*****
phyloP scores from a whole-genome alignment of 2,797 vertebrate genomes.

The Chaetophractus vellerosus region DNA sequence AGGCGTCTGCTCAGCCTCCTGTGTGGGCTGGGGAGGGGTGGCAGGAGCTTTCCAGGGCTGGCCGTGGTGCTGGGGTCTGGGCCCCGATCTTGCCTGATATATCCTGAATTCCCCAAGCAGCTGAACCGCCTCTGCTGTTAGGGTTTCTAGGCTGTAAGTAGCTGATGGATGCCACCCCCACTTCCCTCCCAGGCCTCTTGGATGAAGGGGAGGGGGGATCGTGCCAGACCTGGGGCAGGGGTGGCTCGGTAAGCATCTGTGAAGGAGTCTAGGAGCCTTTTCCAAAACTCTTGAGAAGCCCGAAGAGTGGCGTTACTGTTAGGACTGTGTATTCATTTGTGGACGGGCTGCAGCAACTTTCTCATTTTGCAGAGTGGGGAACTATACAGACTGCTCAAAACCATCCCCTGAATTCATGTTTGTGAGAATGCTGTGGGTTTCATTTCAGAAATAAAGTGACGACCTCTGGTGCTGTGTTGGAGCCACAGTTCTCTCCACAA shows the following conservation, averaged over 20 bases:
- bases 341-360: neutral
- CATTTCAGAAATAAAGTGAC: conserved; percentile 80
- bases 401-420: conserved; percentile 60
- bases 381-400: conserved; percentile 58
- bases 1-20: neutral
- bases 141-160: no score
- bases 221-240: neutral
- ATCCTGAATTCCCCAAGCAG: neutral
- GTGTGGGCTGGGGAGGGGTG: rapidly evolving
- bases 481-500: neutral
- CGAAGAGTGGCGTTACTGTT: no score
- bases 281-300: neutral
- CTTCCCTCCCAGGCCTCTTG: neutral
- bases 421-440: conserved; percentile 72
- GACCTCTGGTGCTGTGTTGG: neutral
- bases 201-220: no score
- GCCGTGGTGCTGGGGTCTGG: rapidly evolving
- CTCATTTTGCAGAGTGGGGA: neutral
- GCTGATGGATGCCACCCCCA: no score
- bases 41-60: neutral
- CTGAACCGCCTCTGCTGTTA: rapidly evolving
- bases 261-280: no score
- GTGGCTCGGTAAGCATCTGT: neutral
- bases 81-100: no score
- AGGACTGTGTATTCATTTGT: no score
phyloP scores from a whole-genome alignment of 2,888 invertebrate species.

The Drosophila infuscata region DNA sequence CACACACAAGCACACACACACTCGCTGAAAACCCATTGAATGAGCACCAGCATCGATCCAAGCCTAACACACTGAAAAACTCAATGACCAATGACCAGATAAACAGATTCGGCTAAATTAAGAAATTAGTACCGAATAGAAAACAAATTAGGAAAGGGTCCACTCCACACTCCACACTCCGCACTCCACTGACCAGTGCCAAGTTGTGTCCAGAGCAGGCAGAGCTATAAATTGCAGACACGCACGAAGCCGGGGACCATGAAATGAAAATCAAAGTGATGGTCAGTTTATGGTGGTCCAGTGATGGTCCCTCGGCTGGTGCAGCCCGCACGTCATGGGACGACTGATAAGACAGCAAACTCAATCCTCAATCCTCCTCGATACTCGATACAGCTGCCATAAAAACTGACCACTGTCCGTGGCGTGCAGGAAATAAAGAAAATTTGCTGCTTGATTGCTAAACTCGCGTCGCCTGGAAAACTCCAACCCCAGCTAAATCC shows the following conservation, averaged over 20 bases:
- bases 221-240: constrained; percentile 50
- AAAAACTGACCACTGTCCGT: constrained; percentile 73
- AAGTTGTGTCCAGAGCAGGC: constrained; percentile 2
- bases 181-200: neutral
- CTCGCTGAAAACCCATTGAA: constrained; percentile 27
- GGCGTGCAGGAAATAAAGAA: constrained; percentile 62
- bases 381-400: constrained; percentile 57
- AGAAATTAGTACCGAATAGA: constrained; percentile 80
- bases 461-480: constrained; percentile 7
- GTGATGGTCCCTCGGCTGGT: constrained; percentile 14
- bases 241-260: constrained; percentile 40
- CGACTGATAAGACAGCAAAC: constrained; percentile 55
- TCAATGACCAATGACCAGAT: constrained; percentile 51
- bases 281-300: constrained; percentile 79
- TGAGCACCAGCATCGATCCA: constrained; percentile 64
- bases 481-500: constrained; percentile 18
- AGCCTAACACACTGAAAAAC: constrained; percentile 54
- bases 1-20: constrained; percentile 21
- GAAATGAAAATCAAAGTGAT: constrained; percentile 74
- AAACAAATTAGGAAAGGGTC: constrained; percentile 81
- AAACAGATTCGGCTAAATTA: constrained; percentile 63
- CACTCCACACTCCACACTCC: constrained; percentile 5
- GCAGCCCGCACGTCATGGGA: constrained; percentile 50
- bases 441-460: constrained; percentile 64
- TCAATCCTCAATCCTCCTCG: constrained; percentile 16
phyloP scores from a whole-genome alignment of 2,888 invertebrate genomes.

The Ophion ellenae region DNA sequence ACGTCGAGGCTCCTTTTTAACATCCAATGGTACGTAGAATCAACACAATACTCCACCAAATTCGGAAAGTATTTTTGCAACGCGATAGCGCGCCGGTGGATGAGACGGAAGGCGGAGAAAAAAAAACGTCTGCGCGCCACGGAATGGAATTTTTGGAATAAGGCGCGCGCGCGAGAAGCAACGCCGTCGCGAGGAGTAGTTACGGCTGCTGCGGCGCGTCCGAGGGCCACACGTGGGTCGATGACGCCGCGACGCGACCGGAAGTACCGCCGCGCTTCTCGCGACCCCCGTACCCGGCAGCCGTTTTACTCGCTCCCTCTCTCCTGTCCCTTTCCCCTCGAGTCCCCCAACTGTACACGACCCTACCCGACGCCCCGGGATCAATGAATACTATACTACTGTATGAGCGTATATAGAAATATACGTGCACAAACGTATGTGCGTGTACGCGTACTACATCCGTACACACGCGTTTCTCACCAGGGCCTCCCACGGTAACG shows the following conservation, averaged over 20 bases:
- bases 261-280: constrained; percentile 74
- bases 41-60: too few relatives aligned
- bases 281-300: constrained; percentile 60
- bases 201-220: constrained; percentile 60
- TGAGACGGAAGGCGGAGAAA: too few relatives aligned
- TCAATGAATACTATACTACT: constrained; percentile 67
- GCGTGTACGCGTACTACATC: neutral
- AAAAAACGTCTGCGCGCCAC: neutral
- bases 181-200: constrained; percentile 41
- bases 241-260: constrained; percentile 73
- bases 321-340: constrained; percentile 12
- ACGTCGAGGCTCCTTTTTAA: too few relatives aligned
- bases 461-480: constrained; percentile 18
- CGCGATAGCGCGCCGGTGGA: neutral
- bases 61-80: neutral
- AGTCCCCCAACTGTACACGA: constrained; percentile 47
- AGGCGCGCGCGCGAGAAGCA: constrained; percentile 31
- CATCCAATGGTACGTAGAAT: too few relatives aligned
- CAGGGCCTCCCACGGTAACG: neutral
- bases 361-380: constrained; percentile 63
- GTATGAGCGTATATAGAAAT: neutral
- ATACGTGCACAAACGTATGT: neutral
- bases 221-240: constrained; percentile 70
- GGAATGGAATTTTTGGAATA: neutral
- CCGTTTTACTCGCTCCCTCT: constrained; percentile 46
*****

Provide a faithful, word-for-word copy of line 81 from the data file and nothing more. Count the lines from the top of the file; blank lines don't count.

- CCGTTTTACTCGCTCCCTCT: constrained; percentile 46